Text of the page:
By Scott L. Wands
(c) Connecticut Explored Inc. Feb/Mar/Apr 2004
Reverend John James McCook (1843 – 1927) once described himself as “1. Clergyman; 2. Teacher; 3. Investigator of so-called sociological phaenomena and writer concerning them; 4. Beggar General for Trinity College.” Today McCook is perhaps best known as a professor at Trinity College and long-time resident of Main Street, Hartford, where his home, the Butler-McCook House, is now a museum. During the 1890s and early 20th century, however, he gained fame in Hartford and beyond for his research of the city’s indigent population (then known as “tramps”), their health issues, and the proper way for society to address this public health problem.
This vocation began in 1890 when McCook discovered that Hartford’s proposed budget for “outdoor alms” (aid to be given to individuals or their families not residing in the municipal almshouse) was $40,000, double that of New Haven, a city whose population was more than on-and-a-half times Hartford’s. McCook not only successfully lobbied to limit alms expenditures to $25,000, he also chaired a committee that looked deeper into the matter. The committee’s recommendations to the city selectmen, which including eliminating allowances for such luxury purchases as “cocoanuts” and “eggs…often in winter,” were eagerly adopted. The exercise piqued McCook’s interest in the problem of homelessness in Hartford. In 1891, he conducted an extensive survey, eventually collecting data from 14 cities on tramps’ general health and history of venereal disease. With this largely anecdotal information, he attempted to draw connections between vagrancy, alcoholism, and overall health of the homeless population.
As part of his research, McCook explored the streets of Hartford and recorded the stories of the city’s homeless population. Between 1893 and 1895, this included the photographing of tramps to illustrate his lectures and articles. In addition to photographs taken “on the scene,” many by his son Philip, McCook often escorted or sent tramps to photographers’ studios to have their pictures taken. The men received payment for their time, often twenty-five cents apiece. In all, McCook created three series of photographs including individual and group portraits of indigent men, images from New York and Boston, and staged scenes of life in Hartford.
In 1893 McCook drafted a bill whose aim was to end the practice of jailing vagrants. The bill called for the establishment of a state reformatory for the rehabilitation of “tramps and drunkards.” Although the bill was approved by the state legislature in 1895, by the beginning of 1897 support for the reformatory had faded under objections from both neighbors of the proposed building site and legislators concerned about projected costs. The Reformatory Act of 1895 was repealed on April 8, 1897, and McCook’s reformatory was never built. McCook continued to collect and analyze statistics on tramps and to lecture and write extensively on the subject from 1890 to 1924.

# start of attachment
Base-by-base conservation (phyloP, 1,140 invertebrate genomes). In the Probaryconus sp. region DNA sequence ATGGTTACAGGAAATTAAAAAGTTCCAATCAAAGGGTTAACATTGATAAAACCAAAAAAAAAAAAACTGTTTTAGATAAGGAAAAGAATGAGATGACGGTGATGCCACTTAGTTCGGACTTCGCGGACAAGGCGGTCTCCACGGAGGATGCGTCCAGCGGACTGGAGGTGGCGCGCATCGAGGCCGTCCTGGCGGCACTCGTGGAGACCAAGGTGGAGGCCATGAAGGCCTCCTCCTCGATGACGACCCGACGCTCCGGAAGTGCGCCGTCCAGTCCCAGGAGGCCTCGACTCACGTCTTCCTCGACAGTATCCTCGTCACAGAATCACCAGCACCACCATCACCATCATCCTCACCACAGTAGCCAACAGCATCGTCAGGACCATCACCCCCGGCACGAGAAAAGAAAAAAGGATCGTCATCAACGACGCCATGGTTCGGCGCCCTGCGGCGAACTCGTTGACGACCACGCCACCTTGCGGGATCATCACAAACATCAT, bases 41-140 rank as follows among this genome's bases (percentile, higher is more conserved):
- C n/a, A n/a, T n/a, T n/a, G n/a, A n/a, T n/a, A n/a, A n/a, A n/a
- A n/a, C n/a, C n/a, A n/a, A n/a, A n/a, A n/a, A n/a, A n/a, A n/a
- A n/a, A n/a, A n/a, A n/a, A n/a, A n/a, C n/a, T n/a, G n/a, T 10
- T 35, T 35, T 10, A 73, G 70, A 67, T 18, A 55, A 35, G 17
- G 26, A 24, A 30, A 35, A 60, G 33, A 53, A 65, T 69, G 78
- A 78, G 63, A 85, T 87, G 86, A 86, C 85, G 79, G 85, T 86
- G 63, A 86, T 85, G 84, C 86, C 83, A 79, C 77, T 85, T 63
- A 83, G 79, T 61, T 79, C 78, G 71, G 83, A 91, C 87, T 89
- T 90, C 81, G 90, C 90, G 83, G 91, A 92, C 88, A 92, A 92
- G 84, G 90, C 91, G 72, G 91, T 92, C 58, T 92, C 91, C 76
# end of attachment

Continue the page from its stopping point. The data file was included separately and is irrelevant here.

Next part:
All photos are from the collection of the Butler-McCook House & Garden, Connecticut Landmarks. Captions begin with McCook’s own notations as their appear on the original photographs.
“Dan the Dodger (left) and other fellow.” April 25, 1893, State Street, Hartford. On the reverse, McCook noted sightings of each man: “[Man, right] Seen first Apr. 25, fighting cut + bleeding on State St. Slept night before at Open Heath. Age 28.” “[Dan the Dodger, left]: Apr. 25 1893 State St. with 6 others of the same kind – partly drunk. Age 25.” McCook later added, “They are a little unsteady, but by bracing against one another get through and are paid.”
Wayfarer’s Lodge, Boston. The bath. 11 P.M. January 1895. While the tramps had their clothing sanitized, each received a hot bath in a very public setting, with several attendants on hand to aid in the disinfecting process.
[inset]Wayfarer’s Lodge, Boston. Steaming Clothes. 10:30 P.M. January 1895. McCook visited shelters for vagrants in Boston and New York, capturing images of cheap rooming houses and charity-run lodgings available to indigent men in those cities. Several images document the sanitary facilities, or lack-there-of. Here, he captured a worker steam sanitizing vagrant clothing to eliminate parasites and disease.
Seven-cent lodging house, third floor. Downtown, East side, New York. February 22, 1895. About 9:45 P.M. Written under photograph: “But if smells could only be photographed!” McCook later recalled, “In one room there are men standing naked by the stove and retire as we enter. I suspect they have been ‘crumbing’ – removing vermin”
[top image, inset]Wayfarer’s Lodge, 516 W. 28th Street, New York. Dormitory, Charity Organization Society. February 24, 1895. 9 P.M. McCook’s investigations captured the range of housing for vagrants form the squalor of a seven-cent-a-night lodging to the cleanliness and order of a charity-run shelter.Pitt & Green Street Mission: Service, Boston, January, 1895. Many aid societies had religious affiliations and, consequently, the price of admission for a night’s lodging was a dose of the gospel.
Architect’s drawing of a proposed state reformatory by Curtis and Johnson, 1896. The reformatory was to be located on property between Maple and Fairfield avenues in Hartford.
Read more about “Rascals, Reprobates & Reformers” in the Winter 2008/2009 issue.
“Eliza McCook: A Missionary to China,” Summer 2013